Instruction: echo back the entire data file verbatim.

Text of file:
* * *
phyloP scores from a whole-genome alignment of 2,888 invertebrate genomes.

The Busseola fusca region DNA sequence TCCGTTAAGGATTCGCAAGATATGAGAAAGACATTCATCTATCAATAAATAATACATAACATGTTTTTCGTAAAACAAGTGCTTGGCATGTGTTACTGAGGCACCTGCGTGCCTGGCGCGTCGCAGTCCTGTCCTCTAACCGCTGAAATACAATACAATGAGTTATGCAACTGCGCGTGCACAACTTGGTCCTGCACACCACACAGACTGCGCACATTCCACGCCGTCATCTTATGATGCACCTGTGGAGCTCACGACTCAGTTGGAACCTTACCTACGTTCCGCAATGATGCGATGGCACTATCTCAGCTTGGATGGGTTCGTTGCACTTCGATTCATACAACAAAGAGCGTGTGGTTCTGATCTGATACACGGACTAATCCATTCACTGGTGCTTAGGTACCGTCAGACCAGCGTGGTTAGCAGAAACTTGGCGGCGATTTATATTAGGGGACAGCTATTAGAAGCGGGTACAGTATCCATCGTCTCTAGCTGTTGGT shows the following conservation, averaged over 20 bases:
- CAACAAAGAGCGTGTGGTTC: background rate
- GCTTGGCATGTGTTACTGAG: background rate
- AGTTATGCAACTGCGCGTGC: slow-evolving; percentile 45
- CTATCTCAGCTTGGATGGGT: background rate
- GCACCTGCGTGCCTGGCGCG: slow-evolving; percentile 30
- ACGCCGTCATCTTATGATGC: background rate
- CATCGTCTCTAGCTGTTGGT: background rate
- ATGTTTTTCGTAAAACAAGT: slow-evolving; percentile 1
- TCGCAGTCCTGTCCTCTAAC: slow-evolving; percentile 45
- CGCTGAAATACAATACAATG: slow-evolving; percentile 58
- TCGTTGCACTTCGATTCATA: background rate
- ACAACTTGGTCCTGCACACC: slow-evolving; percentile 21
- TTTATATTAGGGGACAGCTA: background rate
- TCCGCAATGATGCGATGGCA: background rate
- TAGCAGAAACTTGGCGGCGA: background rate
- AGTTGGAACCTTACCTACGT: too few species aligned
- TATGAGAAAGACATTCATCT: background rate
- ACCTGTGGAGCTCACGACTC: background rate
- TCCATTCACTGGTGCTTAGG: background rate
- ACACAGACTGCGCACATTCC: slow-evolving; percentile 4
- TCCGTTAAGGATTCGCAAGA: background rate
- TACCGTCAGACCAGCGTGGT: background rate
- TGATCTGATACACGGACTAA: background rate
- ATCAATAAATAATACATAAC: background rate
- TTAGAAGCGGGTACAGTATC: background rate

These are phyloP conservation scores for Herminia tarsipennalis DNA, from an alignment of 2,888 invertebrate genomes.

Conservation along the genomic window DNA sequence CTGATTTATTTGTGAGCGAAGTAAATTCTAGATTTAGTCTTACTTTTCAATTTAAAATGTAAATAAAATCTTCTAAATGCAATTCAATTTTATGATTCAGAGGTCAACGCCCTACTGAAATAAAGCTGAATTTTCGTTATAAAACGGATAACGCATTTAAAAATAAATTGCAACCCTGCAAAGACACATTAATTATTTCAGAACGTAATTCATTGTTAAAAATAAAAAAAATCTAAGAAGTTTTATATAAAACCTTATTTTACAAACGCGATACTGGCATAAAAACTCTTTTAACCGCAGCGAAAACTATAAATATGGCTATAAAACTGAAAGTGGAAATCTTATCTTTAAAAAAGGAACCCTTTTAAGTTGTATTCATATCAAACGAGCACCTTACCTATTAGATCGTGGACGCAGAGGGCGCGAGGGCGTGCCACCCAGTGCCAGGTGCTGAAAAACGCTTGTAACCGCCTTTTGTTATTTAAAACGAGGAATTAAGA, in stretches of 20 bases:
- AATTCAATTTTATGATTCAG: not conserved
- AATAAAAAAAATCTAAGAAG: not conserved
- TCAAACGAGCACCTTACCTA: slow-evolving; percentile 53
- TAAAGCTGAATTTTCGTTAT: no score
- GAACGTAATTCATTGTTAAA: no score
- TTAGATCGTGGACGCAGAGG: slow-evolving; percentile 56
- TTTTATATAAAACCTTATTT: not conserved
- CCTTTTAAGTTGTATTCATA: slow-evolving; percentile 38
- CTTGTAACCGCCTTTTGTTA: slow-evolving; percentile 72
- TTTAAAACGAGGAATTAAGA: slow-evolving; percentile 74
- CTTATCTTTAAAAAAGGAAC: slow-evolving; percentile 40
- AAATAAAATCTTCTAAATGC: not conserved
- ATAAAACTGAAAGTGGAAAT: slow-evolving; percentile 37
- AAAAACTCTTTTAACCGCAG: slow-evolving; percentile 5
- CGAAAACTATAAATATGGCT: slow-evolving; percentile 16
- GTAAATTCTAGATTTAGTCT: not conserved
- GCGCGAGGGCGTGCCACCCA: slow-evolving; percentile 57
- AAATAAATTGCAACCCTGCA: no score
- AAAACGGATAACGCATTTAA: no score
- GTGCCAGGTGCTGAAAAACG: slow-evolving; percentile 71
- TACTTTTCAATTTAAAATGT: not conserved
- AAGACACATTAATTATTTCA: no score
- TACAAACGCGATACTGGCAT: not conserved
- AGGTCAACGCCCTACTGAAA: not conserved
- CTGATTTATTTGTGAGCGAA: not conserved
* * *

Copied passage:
phyloP scores from a whole-genome alignment of 2,888 invertebrate genomes.

The Busseola fusca region DNA sequence TCCGTTAAGGATTCGCAAGATATGAGAAAGACATTCATCTATCAATAAATAATACATAACATGTTTTTCGTAAAACAAGTGCTTGGCATGTGTTACTGAGGCACCTGCGTGCCTGGCGCGTCGCAGTCCTGTCCTCTAACCGCTGAAATACAATACAATGAGTTATGCAACTGCGCGTGCACAACTTGGTCCTGCACACCACACAGACTGCGCACATTCCACGCCGTCATCTTATGATGCACCTGTGGAGCTCACGACTCAGTTGGAACCTTACCTACGTTCCGCAATGATGCGATGGCACTATCTCAGCTTGGATGGGTTCGTTGCACTTCGATTCATACAACAAAGAGCGTGTGGTTCTGATCTGATACACGGACTAATCCATTCACTGGTGCTTAGGTACCGTCAGACCAGCGTGGTTAGCAGAAACTTGGCGGCGATTTATATTAGGGGACAGCTATTAGAAGCGGGTACAGTATCCATCGTCTCTAGCTGTTGGT shows the following conservation, averaged over 20 bases:
- CAACAAAGAGCGTGTGGTTC: background rate
- GCTTGGCATGTGTTACTGAG: background rate
- AGTTATGCAACTGCGCGTGC: slow-evolving; percentile 45
- CTATCTCAGCTTGGATGGGT: background rate
- GCACCTGCGTGCCTGGCGCG: slow-evolving; percentile 30
- ACGCCGTCATCTTATGATGC: background rate
- CATCGTCTCTAGCTGTTGGT: background rate
- ATGTTTTTCGTAAAACAAGT: slow-evolving; percentile 1
- TCGCAGTCCTGTCCTCTAAC: slow-evolving; percentile 45
- CGCTGAAATACAATACAATG: slow-evolving; percentile 58
- TCGTTGCACTTCGATTCATA: background rate
- ACAACTTGGTCCTGCACACC: slow-evolving; percentile 21
- TTTATATTAGGGGACAGCTA: background rate
- TCCGCAATGATGCGATGGCA: background rate
- TAGCAGAAACTTGGCGGCGA: background rate
- AGTTGGAACCTTACCTACGT: too few species aligned
- TATGAGAAAGACATTCATCT: background rate
- ACCTGTGGAGCTCACGACTC: background rate
- TCCATTCACTGGTGCTTAGG: background rate
- ACACAGACTGCGCACATTCC: slow-evolving; percentile 4
- TCCGTTAAGGATTCGCAAGA: background rate
- TACCGTCAGACCAGCGTGGT: background rate
- TGATCTGATACACGGACTAA: background rate
- ATCAATAAATAATACATAAC: background rate
- TTAGAAGCGGGTACAGTATC: background rate

These are phyloP conservation scores for Herminia tarsipennalis DNA, from an alignment of 2,888 invertebrate genomes.

Conservation along the genomic window DNA sequence CTGATTTATTTGTGAGCGAAGTAAATTCTAGATTTAGTCTTACTTTTCAATTTAAAATGTAAATAAAATCTTCTAAATGCAATTCAATTTTATGATTCAGAGGTCAACGCCCTACTGAAATAAAGCTGAATTTTCGTTATAAAACGGATAACGCATTTAAAAATAAATTGCAACCCTGCAAAGACACATTAATTATTTCAGAACGTAATTCATTGTTAAAAATAAAAAAAATCTAAGAAGTTTTATATAAAACCTTATTTTACAAACGCGATACTGGCATAAAAACTCTTTTAACCGCAGCGAAAACTATAAATATGGCTATAAAACTGAAAGTGGAAATCTTATCTTTAAAAAAGGAACCCTTTTAAGTTGTATTCATATCAAACGAGCACCTTACCTATTAGATCGTGGACGCAGAGGGCGCGAGGGCGTGCCACCCAGTGCCAGGTGCTGAAAAACGCTTGTAACCGCCTTTTGTTATTTAAAACGAGGAATTAAGA, in stretches of 20 bases:
- AATTCAATTTTATGATTCAG: not conserved
- AATAAAAAAAATCTAAGAAG: not conserved
- TCAAACGAGCACCTTACCTA: slow-evolving; percentile 53
- TAAAGCTGAATTTTCGTTAT: no score
- GAACGTAATTCATTGTTAAA: no score
- TTAGATCGTGGACGCAGAGG: slow-evolving; percentile 56
- TTTTATATAAAACCTTATTT: not conserved
- CCTTTTAAGTTGTATTCATA: slow-evolving; percentile 38
- CTTGTAACCGCCTTTTGTTA: slow-evolving; percentile 72
- TTTAAAACGAGGAATTAAGA: slow-evolving; percentile 74
- CTTATCTTTAAAAAAGGAAC: slow-evolving; percentile 40
- AAATAAAATCTTCTAAATGC: not conserved
- ATAAAACTGAAAGTGGAAAT: slow-evolving; percentile 37
- AAAAACTCTTTTAACCGCAG: slow-evolving; percentile 5
- CGAAAACTATAAATATGGCT: slow-evolving; percentile 16
- GTAAATTCTAGATTTAGTCT: not conserved
- GCGCGAGGGCGTGCCACCCA: slow-evolving; percentile 57
- AAATAAATTGCAACCCTGCA: no score
- AAAACGGATAACGCATTTAA: no score
- GTGCCAGGTGCTGAAAAACG: slow-evolving; percentile 71
- TACTTTTCAATTTAAAATGT: not conserved
- AAGACACATTAATTATTTCA: no score
- TACAAACGCGATACTGGCAT: not conserved
- AGGTCAACGCCCTACTGAAA: not conserved
- CTGATTTATTTGTGAGCGAA: not conserved